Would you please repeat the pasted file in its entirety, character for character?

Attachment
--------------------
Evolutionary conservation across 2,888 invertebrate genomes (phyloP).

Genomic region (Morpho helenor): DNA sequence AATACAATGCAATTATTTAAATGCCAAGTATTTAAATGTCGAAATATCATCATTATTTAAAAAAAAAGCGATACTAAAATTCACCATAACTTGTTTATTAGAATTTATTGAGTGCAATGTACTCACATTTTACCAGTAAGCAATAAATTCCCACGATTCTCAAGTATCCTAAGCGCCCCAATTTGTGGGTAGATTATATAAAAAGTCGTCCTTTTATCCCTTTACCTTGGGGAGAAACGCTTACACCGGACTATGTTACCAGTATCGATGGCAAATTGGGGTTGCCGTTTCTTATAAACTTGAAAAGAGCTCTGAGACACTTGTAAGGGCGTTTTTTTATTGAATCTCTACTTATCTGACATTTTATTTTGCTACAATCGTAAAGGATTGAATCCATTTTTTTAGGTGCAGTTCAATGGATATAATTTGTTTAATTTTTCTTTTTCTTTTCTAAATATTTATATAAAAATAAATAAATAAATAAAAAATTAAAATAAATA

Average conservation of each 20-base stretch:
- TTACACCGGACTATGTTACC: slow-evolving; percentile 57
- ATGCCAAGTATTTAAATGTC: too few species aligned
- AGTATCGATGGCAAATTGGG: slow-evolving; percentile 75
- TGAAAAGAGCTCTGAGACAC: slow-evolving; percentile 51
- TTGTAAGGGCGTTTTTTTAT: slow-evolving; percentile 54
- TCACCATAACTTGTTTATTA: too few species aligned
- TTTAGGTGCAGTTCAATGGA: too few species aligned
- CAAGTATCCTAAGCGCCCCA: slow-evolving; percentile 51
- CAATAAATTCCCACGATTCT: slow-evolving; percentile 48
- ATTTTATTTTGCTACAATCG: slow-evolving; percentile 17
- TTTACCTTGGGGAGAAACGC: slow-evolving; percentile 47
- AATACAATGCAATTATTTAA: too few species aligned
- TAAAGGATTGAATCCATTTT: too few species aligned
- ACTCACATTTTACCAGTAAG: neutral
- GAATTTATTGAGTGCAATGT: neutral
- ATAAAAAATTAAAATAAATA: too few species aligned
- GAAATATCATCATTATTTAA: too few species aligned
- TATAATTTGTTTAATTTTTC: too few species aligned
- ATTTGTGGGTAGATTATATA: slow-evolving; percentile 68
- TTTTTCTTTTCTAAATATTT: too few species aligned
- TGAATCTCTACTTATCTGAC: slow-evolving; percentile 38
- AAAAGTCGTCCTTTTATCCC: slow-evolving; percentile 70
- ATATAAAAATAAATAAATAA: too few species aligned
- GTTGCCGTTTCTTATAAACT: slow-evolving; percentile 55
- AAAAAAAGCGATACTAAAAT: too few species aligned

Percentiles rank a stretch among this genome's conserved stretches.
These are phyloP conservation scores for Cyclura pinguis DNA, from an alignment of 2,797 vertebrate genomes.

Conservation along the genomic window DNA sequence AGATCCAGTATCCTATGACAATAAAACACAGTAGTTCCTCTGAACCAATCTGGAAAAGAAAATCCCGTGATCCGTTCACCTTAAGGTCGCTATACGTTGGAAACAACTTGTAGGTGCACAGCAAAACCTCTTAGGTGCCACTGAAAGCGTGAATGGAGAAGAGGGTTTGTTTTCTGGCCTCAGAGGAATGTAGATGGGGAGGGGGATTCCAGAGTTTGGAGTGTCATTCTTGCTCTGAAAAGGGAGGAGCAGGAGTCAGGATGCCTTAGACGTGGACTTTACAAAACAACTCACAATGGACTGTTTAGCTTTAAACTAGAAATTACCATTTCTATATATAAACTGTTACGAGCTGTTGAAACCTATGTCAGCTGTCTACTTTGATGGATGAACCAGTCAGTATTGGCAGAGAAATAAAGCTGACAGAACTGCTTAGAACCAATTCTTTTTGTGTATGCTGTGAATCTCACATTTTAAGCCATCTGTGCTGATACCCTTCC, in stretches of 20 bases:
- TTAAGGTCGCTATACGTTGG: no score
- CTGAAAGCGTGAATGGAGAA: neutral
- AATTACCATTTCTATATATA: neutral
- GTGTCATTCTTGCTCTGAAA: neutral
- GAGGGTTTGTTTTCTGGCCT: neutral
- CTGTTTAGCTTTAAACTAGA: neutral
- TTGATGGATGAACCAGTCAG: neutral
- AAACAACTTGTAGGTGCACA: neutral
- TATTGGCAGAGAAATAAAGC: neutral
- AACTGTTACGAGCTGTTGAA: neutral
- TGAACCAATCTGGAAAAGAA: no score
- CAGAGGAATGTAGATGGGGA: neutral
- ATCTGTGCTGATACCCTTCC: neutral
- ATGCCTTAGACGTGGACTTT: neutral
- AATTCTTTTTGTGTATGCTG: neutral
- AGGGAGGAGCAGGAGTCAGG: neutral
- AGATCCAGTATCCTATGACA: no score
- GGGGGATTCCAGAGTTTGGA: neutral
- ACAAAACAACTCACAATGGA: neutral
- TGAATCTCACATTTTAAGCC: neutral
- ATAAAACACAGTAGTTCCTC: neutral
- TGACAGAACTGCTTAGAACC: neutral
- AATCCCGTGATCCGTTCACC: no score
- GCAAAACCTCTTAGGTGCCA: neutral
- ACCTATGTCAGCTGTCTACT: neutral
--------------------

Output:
Evolutionary conservation across 2,888 invertebrate genomes (phyloP).

Genomic region (Morpho helenor): DNA sequence AATACAATGCAATTATTTAAATGCCAAGTATTTAAATGTCGAAATATCATCATTATTTAAAAAAAAAGCGATACTAAAATTCACCATAACTTGTTTATTAGAATTTATTGAGTGCAATGTACTCACATTTTACCAGTAAGCAATAAATTCCCACGATTCTCAAGTATCCTAAGCGCCCCAATTTGTGGGTAGATTATATAAAAAGTCGTCCTTTTATCCCTTTACCTTGGGGAGAAACGCTTACACCGGACTATGTTACCAGTATCGATGGCAAATTGGGGTTGCCGTTTCTTATAAACTTGAAAAGAGCTCTGAGACACTTGTAAGGGCGTTTTTTTATTGAATCTCTACTTATCTGACATTTTATTTTGCTACAATCGTAAAGGATTGAATCCATTTTTTTAGGTGCAGTTCAATGGATATAATTTGTTTAATTTTTCTTTTTCTTTTCTAAATATTTATATAAAAATAAATAAATAAATAAAAAATTAAAATAAATA

Average conservation of each 20-base stretch:
- TTACACCGGACTATGTTACC: slow-evolving; percentile 57
- ATGCCAAGTATTTAAATGTC: too few species aligned
- AGTATCGATGGCAAATTGGG: slow-evolving; percentile 75
- TGAAAAGAGCTCTGAGACAC: slow-evolving; percentile 51
- TTGTAAGGGCGTTTTTTTAT: slow-evolving; percentile 54
- TCACCATAACTTGTTTATTA: too few species aligned
- TTTAGGTGCAGTTCAATGGA: too few species aligned
- CAAGTATCCTAAGCGCCCCA: slow-evolving; percentile 51
- CAATAAATTCCCACGATTCT: slow-evolving; percentile 48
- ATTTTATTTTGCTACAATCG: slow-evolving; percentile 17
- TTTACCTTGGGGAGAAACGC: slow-evolving; percentile 47
- AATACAATGCAATTATTTAA: too few species aligned
- TAAAGGATTGAATCCATTTT: too few species aligned
- ACTCACATTTTACCAGTAAG: neutral
- GAATTTATTGAGTGCAATGT: neutral
- ATAAAAAATTAAAATAAATA: too few species aligned
- GAAATATCATCATTATTTAA: too few species aligned
- TATAATTTGTTTAATTTTTC: too few species aligned
- ATTTGTGGGTAGATTATATA: slow-evolving; percentile 68
- TTTTTCTTTTCTAAATATTT: too few species aligned
- TGAATCTCTACTTATCTGAC: slow-evolving; percentile 38
- AAAAGTCGTCCTTTTATCCC: slow-evolving; percentile 70
- ATATAAAAATAAATAAATAA: too few species aligned
- GTTGCCGTTTCTTATAAACT: slow-evolving; percentile 55
- AAAAAAAGCGATACTAAAAT: too few species aligned

Percentiles rank a stretch among this genome's conserved stretches.
These are phyloP conservation scores for Cyclura pinguis DNA, from an alignment of 2,797 vertebrate genomes.

Conservation along the genomic window DNA sequence AGATCCAGTATCCTATGACAATAAAACACAGTAGTTCCTCTGAACCAATCTGGAAAAGAAAATCCCGTGATCCGTTCACCTTAAGGTCGCTATACGTTGGAAACAACTTGTAGGTGCACAGCAAAACCTCTTAGGTGCCACTGAAAGCGTGAATGGAGAAGAGGGTTTGTTTTCTGGCCTCAGAGGAATGTAGATGGGGAGGGGGATTCCAGAGTTTGGAGTGTCATTCTTGCTCTGAAAAGGGAGGAGCAGGAGTCAGGATGCCTTAGACGTGGACTTTACAAAACAACTCACAATGGACTGTTTAGCTTTAAACTAGAAATTACCATTTCTATATATAAACTGTTACGAGCTGTTGAAACCTATGTCAGCTGTCTACTTTGATGGATGAACCAGTCAGTATTGGCAGAGAAATAAAGCTGACAGAACTGCTTAGAACCAATTCTTTTTGTGTATGCTGTGAATCTCACATTTTAAGCCATCTGTGCTGATACCCTTCC, in stretches of 20 bases:
- TTAAGGTCGCTATACGTTGG: no score
- CTGAAAGCGTGAATGGAGAA: neutral
- AATTACCATTTCTATATATA: neutral
- GTGTCATTCTTGCTCTGAAA: neutral
- GAGGGTTTGTTTTCTGGCCT: neutral
- CTGTTTAGCTTTAAACTAGA: neutral
- TTGATGGATGAACCAGTCAG: neutral
- AAACAACTTGTAGGTGCACA: neutral
- TATTGGCAGAGAAATAAAGC: neutral
- AACTGTTACGAGCTGTTGAA: neutral
- TGAACCAATCTGGAAAAGAA: no score
- CAGAGGAATGTAGATGGGGA: neutral
- ATCTGTGCTGATACCCTTCC: neutral
- ATGCCTTAGACGTGGACTTT: neutral
- AATTCTTTTTGTGTATGCTG: neutral
- AGGGAGGAGCAGGAGTCAGG: neutral
- AGATCCAGTATCCTATGACA: no score
- GGGGGATTCCAGAGTTTGGA: neutral
- ACAAAACAACTCACAATGGA: neutral
- TGAATCTCACATTTTAAGCC: neutral
- ATAAAACACAGTAGTTCCTC: neutral
- TGACAGAACTGCTTAGAACC: neutral
- AATCCCGTGATCCGTTCACC: no score
- GCAAAACCTCTTAGGTGCCA: neutral
- ACCTATGTCAGCTGTCTACT: neutral